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Vet Pathol. 2000 May;37(3):239-47.

Immunohistologic detection of estrogen receptor alpha in canine mammary tumors: clinical and pathologic associations and prognostic significance.

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Department of Animal Pathology II, Veterinary School, Universidad Complutense de Madrid, Spain.


Eighty-nine canine mammary tumors and dysplasias of 66 bitches were investigated to determine the immunohistochemical expression of classical estrogen receptor (ER-alpha) and its clinical and pathologic associations and prognostic value. A complete clinical examination was performed and reproductive history was evaluated. After surgery, all animals were followed-up for 18 months, with clinical examinations every 3-4 months. ER-alpha expression was higher in tumors of genitally intact and young bitches (P < 0.01, P < 0.01) and in animals with regular estrous periods (P = 0.03). Malignant tumors of the bitches with a previous clinical history of pseudopregnancy expressed significantly more ER-alpha (P = 0.04). Immunoexpression of ER-alpha decreased significantly with tumor size (P = 0.05) and skin ulceration (P = 0.01). Low levels of ER-alpha were significantly associated with lymph node involvement (P < 0.01). Malignant tumors had lower ER-alpha expression than did benign tumors (P < 0.01). Proliferation index measured by proliferating cell nuclear antigen immunostaining was inversely correlated with ER-alpha scores (P = 0.05) in all tumors. Low ER-alpha levels in primary malignant tumors were significantly associated with the occurrence of metastases in the follow-up (P = 0.03). Multivariate analyses were performed to determine the prognostic significance of some follow-up variables. ER-alpha value, Ki-67 index, and age were independent factors that could predict disease-free survival. Lymph node status, age, and ER-alpha index were independent prognostic factors for the overall survival. The immunohistochemical detection of ER-alpha in canine mammary tumors is a simple technique with prognostic value that could be useful in selecting appropriate hormonal therapy.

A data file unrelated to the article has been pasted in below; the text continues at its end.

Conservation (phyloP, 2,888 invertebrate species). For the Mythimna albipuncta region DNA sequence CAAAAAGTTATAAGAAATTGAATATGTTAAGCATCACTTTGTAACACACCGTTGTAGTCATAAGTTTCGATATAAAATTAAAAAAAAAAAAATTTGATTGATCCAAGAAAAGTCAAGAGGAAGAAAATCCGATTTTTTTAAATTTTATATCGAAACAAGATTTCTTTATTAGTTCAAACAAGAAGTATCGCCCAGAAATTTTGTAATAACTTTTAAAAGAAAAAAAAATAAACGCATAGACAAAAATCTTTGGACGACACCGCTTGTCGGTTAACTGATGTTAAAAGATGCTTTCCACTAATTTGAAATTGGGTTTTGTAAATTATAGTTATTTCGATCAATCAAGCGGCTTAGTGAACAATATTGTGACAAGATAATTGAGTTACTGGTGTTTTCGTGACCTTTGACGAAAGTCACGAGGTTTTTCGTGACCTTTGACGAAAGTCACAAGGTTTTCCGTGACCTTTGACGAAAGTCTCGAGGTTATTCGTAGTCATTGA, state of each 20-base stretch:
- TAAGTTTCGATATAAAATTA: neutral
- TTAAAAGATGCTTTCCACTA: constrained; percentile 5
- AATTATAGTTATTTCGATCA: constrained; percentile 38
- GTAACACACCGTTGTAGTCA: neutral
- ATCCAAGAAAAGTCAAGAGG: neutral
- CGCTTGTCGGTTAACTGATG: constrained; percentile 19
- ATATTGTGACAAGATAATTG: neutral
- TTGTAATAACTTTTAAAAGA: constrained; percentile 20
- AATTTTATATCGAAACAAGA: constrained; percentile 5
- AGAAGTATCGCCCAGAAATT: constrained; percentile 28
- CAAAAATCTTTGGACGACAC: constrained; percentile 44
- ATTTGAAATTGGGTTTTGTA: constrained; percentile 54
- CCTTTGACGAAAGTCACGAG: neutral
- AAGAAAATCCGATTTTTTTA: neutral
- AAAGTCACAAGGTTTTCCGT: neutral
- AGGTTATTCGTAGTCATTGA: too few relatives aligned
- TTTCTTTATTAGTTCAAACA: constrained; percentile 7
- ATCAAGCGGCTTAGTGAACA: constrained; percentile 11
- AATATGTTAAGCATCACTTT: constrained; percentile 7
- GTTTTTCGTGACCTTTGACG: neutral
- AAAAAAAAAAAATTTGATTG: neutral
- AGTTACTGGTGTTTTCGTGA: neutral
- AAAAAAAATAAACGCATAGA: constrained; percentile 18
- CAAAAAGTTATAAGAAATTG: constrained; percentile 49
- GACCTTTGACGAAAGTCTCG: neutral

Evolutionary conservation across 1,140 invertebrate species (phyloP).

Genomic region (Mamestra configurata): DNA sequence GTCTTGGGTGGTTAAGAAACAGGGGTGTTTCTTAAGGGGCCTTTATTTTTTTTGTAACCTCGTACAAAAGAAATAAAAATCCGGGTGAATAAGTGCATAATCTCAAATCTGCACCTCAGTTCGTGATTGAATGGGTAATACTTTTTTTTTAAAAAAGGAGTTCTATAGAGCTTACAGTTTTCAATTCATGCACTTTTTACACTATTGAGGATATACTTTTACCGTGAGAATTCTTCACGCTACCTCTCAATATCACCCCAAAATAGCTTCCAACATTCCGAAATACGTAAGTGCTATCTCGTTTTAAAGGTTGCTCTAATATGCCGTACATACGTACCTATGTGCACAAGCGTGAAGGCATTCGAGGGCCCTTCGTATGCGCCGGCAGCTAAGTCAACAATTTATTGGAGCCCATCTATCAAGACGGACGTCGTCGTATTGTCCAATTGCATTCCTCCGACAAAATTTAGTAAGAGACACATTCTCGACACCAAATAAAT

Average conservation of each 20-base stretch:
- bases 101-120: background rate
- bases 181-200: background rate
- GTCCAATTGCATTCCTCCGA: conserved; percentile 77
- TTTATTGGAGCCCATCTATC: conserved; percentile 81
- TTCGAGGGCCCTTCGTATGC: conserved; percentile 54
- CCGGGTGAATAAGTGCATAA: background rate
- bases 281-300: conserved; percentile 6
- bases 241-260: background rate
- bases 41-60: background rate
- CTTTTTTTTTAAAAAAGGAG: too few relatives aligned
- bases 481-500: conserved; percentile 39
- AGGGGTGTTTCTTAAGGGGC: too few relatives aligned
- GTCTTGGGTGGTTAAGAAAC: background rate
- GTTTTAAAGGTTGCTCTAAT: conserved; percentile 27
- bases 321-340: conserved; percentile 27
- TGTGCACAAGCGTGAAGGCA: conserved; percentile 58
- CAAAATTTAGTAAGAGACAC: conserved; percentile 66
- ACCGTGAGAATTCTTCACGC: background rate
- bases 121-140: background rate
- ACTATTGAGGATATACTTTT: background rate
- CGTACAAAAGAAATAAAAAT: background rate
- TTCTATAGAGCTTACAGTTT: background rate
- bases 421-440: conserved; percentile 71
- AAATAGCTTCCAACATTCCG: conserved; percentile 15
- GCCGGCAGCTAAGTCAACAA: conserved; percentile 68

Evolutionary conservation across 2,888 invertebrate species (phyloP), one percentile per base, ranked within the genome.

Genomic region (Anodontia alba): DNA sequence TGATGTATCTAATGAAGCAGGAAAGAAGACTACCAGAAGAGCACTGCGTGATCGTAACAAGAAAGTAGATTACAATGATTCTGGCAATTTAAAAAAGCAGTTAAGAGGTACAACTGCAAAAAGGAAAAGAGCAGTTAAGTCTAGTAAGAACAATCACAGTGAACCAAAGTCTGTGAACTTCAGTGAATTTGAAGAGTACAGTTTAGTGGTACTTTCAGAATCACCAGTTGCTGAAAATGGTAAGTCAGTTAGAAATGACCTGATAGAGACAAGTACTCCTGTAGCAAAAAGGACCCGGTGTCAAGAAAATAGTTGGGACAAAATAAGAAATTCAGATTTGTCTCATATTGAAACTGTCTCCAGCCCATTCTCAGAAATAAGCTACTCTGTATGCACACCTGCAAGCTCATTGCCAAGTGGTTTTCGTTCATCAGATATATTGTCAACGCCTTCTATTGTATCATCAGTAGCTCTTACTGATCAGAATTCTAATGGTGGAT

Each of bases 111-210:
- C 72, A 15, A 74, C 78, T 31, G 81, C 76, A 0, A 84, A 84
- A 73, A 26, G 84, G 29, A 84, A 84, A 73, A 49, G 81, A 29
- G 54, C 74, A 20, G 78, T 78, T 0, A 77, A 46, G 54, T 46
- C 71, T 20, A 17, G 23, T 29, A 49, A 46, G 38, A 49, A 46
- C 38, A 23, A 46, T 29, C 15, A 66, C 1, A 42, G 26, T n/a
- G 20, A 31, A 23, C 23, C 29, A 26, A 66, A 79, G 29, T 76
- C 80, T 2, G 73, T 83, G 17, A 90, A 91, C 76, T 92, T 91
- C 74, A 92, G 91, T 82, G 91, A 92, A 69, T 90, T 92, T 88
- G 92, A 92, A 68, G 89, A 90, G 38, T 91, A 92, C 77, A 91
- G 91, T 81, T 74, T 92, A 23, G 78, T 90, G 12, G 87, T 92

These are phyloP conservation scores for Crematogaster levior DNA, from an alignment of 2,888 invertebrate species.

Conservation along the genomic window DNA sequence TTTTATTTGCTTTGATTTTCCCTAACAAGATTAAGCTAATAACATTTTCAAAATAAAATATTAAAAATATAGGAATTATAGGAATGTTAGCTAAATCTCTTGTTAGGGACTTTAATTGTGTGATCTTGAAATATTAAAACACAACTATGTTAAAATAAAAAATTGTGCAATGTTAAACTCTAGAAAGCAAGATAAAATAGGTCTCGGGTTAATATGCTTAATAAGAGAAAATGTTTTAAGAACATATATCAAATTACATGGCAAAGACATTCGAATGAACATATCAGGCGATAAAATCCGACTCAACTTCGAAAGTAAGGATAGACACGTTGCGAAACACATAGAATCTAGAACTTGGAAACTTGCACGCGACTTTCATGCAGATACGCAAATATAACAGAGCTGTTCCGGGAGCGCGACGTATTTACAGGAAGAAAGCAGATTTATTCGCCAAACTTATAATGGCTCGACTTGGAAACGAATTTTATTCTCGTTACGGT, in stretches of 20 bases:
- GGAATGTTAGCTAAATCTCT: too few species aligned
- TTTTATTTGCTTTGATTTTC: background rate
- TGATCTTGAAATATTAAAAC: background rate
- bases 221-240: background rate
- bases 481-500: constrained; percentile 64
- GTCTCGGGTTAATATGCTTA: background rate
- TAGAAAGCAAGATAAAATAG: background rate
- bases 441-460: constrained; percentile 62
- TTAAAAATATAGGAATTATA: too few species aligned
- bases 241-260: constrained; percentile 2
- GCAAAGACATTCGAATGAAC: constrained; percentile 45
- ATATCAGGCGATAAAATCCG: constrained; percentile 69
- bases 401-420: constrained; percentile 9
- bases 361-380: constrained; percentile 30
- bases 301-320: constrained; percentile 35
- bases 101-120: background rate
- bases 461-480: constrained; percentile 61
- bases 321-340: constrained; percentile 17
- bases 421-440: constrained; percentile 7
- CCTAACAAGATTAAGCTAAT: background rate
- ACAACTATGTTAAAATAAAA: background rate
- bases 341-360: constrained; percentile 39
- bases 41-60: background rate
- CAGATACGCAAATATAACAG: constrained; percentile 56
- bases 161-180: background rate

[Indexed for MEDLINE]

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